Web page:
On the Potential Limitations of Spacing and Retrieval Practice in the Classroom (and the Need for More Applied Research)

On the Potential Limitations of Spacing and Retrieval Practice in the Classroom (and the Need for More Applied Research)

By Carolina Kuepper-Tetzel

We have been writing a lot about the top two learning strategies that cognitive psychology has brought out: Spacing and retrieval practice. Both learning strategies have accumulated a vast amount of scientific evidence, making us confident to recommend these strategies to teachers and students. However, it is important to keep in mind that our confidence in these strategies stems mostly from many basic laboratory, some applied laboratory, and a few applied classroom studies (see the lab to classroom model below).

Thus, spaced practice and retrieval practice have been predominantly studied in the laboratory using a highly controlled learning setting and simple material (basic laboratory) or educationally relevant materials (applied laboratory). The good news is that both strategies have been demonstrated in the classroom using relevant to-be-learned material as well (1) (2) (3). However, we definitely need more applied classroom research to make a stronger case and to reveal possible limitations. One recent study by Goossens, Camp, Verkoeijen, Tabbers, Bouwmeester, and Zwaan (4) has looked into the effect of spaced practice and retrieval practice for vocabulary learning in primary school children. Their research approach can be categorized into the “applied classroom” category because they used authentic material that pupils were being taught in class and the study was fully integrated into the classroom curriculum. They implemented the retrieval practice and spaced practice interventions in school grades 2, 3, 4, and 6.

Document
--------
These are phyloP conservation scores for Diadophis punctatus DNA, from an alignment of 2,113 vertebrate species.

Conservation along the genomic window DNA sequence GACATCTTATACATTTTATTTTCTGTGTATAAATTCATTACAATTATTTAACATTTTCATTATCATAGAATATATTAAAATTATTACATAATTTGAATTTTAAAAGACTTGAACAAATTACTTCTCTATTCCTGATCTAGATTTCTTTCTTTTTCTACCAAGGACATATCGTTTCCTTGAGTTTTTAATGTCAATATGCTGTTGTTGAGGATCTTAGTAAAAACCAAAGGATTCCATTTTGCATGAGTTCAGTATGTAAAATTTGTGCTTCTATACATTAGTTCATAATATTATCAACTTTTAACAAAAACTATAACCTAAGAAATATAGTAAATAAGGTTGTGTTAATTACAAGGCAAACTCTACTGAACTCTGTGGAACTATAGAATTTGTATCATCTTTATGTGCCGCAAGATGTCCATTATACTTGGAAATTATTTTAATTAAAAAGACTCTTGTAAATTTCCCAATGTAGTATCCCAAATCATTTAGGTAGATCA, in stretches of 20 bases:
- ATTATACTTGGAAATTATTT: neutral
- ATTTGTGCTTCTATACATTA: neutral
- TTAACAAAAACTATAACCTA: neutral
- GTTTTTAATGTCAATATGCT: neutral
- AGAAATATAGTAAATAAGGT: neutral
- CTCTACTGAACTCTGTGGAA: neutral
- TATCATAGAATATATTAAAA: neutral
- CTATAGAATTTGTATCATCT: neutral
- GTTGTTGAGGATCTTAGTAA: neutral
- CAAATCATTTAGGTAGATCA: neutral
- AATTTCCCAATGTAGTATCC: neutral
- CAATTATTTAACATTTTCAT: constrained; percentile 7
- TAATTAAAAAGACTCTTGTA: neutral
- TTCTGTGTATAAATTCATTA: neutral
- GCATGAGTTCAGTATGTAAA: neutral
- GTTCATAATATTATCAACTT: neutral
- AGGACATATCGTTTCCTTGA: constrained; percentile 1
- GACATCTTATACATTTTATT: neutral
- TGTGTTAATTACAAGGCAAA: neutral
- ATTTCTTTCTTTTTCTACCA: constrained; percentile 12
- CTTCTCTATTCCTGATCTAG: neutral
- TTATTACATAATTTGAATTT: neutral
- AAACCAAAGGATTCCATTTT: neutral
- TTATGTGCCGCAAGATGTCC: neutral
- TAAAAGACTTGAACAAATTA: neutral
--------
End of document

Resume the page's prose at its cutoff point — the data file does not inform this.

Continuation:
Description of spacing and retrieval practice interventions & findings

The entire project ran over a period of 15 weeks. Goossens et al. (4) used two spaced practice conditions: in one condition initial learning of 40 new vocabulary and repetition exercises took place within a week (short spacing condition); in the other condition initial learning of the vocabulary and repetition exercises were spread out over a period of two weeks (long spacing condition). The effects of retrieval practice was examined by having pupils either restudy the vocabulary definitions or retrieve the definitions from memory during the repetition exercises. Performance on the studied vocabulary was assessed 1 to 3 days later using cued recall (i.e., foreign word was given and pupils needed to provide a description of the word) as well as 1 week, 2 weeks or 11 weeks later using multiple choice (i.e., foreign word was given and pupils had to pick the correct description).

Image from Pixabay

Image from Pixabay

The questions Goossens et al. wanted to answer were:

a)     Is there a benefit of long spacing between repetitions compared to short spacing for long-term retention of vocabulary in primary school children?

b)     Is there a benefit of retrieving the word definitions from memory compared to simply restudying them for long-term retention of vocabulary in primary school children?

Based on their findings, the short answer to both questions is: No! In none of their results Goossens et al. find a benefit of the longer spaced condition over the shorter spaced condition. In cases they detected a significant difference, it was actually in the opposite direction; with the short spaced condition outperforming the long spaced condition. Furthermore, they did not find a significant advantage of retrieval practice over restudying. In fact, again, in cases of significant effects, they found that restudying actually trumped retrieval practice. Thus, both main findings from their study seem to be in violation with previous findings and our general recommendations. Can we resolve this dissonance? Let’s take a closer look at the possible factors that may have contributed to the abovementioned findings and see what we can learn from it for the future.

Image from Pixabay

Image from Pixabay

Explanations for the unexpected findings